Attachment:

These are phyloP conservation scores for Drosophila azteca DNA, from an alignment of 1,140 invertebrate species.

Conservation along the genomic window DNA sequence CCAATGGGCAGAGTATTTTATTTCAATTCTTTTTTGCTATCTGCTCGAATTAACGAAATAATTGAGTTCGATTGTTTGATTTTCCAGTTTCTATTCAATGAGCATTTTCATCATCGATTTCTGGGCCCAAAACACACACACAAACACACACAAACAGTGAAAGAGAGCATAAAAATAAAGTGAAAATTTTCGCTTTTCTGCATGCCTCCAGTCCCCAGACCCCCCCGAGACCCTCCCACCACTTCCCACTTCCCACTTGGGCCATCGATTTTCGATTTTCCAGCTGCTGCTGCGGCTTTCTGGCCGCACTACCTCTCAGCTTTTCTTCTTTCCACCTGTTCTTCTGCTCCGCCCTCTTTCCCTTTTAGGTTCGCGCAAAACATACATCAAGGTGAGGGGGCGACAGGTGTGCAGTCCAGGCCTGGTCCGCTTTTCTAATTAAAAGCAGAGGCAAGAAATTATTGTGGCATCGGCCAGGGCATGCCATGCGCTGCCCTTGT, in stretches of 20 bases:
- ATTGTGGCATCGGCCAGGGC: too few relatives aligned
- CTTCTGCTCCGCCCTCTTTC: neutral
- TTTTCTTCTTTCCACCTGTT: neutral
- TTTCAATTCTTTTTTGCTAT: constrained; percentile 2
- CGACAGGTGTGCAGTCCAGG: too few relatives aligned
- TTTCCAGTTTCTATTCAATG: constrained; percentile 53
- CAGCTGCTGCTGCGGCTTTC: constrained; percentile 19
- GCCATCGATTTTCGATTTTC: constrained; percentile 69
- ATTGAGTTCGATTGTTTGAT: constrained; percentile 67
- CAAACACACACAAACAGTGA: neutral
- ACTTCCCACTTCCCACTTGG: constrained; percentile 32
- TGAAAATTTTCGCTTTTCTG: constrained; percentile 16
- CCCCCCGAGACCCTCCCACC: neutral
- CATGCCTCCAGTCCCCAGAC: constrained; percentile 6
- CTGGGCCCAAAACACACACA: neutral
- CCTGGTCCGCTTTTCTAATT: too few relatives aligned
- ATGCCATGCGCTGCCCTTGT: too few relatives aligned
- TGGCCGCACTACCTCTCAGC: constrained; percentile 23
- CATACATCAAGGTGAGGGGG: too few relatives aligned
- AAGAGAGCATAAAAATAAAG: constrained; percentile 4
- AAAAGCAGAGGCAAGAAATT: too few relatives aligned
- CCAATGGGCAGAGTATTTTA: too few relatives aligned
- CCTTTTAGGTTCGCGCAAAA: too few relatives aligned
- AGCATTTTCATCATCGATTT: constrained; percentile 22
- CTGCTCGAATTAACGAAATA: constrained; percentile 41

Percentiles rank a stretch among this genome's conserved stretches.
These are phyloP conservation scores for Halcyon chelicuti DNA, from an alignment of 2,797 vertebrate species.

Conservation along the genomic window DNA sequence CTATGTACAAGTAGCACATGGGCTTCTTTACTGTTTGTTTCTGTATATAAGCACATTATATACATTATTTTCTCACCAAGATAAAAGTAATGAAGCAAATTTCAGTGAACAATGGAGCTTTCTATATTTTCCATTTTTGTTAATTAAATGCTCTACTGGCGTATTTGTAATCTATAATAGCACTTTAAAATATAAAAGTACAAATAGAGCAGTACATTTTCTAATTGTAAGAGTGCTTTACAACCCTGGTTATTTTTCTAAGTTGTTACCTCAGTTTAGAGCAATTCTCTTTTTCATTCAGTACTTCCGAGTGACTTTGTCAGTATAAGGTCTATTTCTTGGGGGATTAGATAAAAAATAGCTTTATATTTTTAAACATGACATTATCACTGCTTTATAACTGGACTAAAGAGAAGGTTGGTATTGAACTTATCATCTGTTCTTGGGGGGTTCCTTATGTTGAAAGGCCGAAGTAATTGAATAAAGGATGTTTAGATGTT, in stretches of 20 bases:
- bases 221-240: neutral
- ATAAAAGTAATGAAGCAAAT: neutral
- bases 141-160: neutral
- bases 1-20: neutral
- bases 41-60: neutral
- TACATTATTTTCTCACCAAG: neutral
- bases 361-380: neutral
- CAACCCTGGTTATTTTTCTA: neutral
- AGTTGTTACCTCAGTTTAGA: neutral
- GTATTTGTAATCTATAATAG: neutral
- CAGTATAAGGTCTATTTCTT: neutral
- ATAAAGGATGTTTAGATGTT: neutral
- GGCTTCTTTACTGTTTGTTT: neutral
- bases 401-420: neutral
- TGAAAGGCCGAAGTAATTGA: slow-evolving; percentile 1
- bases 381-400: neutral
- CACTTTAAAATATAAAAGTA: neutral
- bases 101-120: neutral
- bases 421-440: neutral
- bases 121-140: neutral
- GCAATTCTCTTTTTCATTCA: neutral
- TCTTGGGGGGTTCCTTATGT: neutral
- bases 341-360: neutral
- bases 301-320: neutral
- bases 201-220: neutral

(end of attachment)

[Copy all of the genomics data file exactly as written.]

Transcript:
These are phyloP conservation scores for Drosophila azteca DNA, from an alignment of 1,140 invertebrate species.

Conservation along the genomic window DNA sequence CCAATGGGCAGAGTATTTTATTTCAATTCTTTTTTGCTATCTGCTCGAATTAACGAAATAATTGAGTTCGATTGTTTGATTTTCCAGTTTCTATTCAATGAGCATTTTCATCATCGATTTCTGGGCCCAAAACACACACACAAACACACACAAACAGTGAAAGAGAGCATAAAAATAAAGTGAAAATTTTCGCTTTTCTGCATGCCTCCAGTCCCCAGACCCCCCCGAGACCCTCCCACCACTTCCCACTTCCCACTTGGGCCATCGATTTTCGATTTTCCAGCTGCTGCTGCGGCTTTCTGGCCGCACTACCTCTCAGCTTTTCTTCTTTCCACCTGTTCTTCTGCTCCGCCCTCTTTCCCTTTTAGGTTCGCGCAAAACATACATCAAGGTGAGGGGGCGACAGGTGTGCAGTCCAGGCCTGGTCCGCTTTTCTAATTAAAAGCAGAGGCAAGAAATTATTGTGGCATCGGCCAGGGCATGCCATGCGCTGCCCTTGT, in stretches of 20 bases:
- ATTGTGGCATCGGCCAGGGC: too few relatives aligned
- CTTCTGCTCCGCCCTCTTTC: neutral
- TTTTCTTCTTTCCACCTGTT: neutral
- TTTCAATTCTTTTTTGCTAT: constrained; percentile 2
- CGACAGGTGTGCAGTCCAGG: too few relatives aligned
- TTTCCAGTTTCTATTCAATG: constrained; percentile 53
- CAGCTGCTGCTGCGGCTTTC: constrained; percentile 19
- GCCATCGATTTTCGATTTTC: constrained; percentile 69
- ATTGAGTTCGATTGTTTGAT: constrained; percentile 67
- CAAACACACACAAACAGTGA: neutral
- ACTTCCCACTTCCCACTTGG: constrained; percentile 32
- TGAAAATTTTCGCTTTTCTG: constrained; percentile 16
- CCCCCCGAGACCCTCCCACC: neutral
- CATGCCTCCAGTCCCCAGAC: constrained; percentile 6
- CTGGGCCCAAAACACACACA: neutral
- CCTGGTCCGCTTTTCTAATT: too few relatives aligned
- ATGCCATGCGCTGCCCTTGT: too few relatives aligned
- TGGCCGCACTACCTCTCAGC: constrained; percentile 23
- CATACATCAAGGTGAGGGGG: too few relatives aligned
- AAGAGAGCATAAAAATAAAG: constrained; percentile 4
- AAAAGCAGAGGCAAGAAATT: too few relatives aligned
- CCAATGGGCAGAGTATTTTA: too few relatives aligned
- CCTTTTAGGTTCGCGCAAAA: too few relatives aligned
- AGCATTTTCATCATCGATTT: constrained; percentile 22
- CTGCTCGAATTAACGAAATA: constrained; percentile 41

Percentiles rank a stretch among this genome's conserved stretches.
These are phyloP conservation scores for Halcyon chelicuti DNA, from an alignment of 2,797 vertebrate species.

Conservation along the genomic window DNA sequence CTATGTACAAGTAGCACATGGGCTTCTTTACTGTTTGTTTCTGTATATAAGCACATTATATACATTATTTTCTCACCAAGATAAAAGTAATGAAGCAAATTTCAGTGAACAATGGAGCTTTCTATATTTTCCATTTTTGTTAATTAAATGCTCTACTGGCGTATTTGTAATCTATAATAGCACTTTAAAATATAAAAGTACAAATAGAGCAGTACATTTTCTAATTGTAAGAGTGCTTTACAACCCTGGTTATTTTTCTAAGTTGTTACCTCAGTTTAGAGCAATTCTCTTTTTCATTCAGTACTTCCGAGTGACTTTGTCAGTATAAGGTCTATTTCTTGGGGGATTAGATAAAAAATAGCTTTATATTTTTAAACATGACATTATCACTGCTTTATAACTGGACTAAAGAGAAGGTTGGTATTGAACTTATCATCTGTTCTTGGGGGGTTCCTTATGTTGAAAGGCCGAAGTAATTGAATAAAGGATGTTTAGATGTT, in stretches of 20 bases:
- bases 221-240: neutral
- ATAAAAGTAATGAAGCAAAT: neutral
- bases 141-160: neutral
- bases 1-20: neutral
- bases 41-60: neutral
- TACATTATTTTCTCACCAAG: neutral
- bases 361-380: neutral
- CAACCCTGGTTATTTTTCTA: neutral
- AGTTGTTACCTCAGTTTAGA: neutral
- GTATTTGTAATCTATAATAG: neutral
- CAGTATAAGGTCTATTTCTT: neutral
- ATAAAGGATGTTTAGATGTT: neutral
- GGCTTCTTTACTGTTTGTTT: neutral
- bases 401-420: neutral
- TGAAAGGCCGAAGTAATTGA: slow-evolving; percentile 1
- bases 381-400: neutral
- CACTTTAAAATATAAAAGTA: neutral
- bases 101-120: neutral
- bases 421-440: neutral
- bases 121-140: neutral
- GCAATTCTCTTTTTCATTCA: neutral
- TCTTGGGGGGTTCCTTATGT: neutral
- bases 341-360: neutral
- bases 301-320: neutral
- bases 201-220: neutral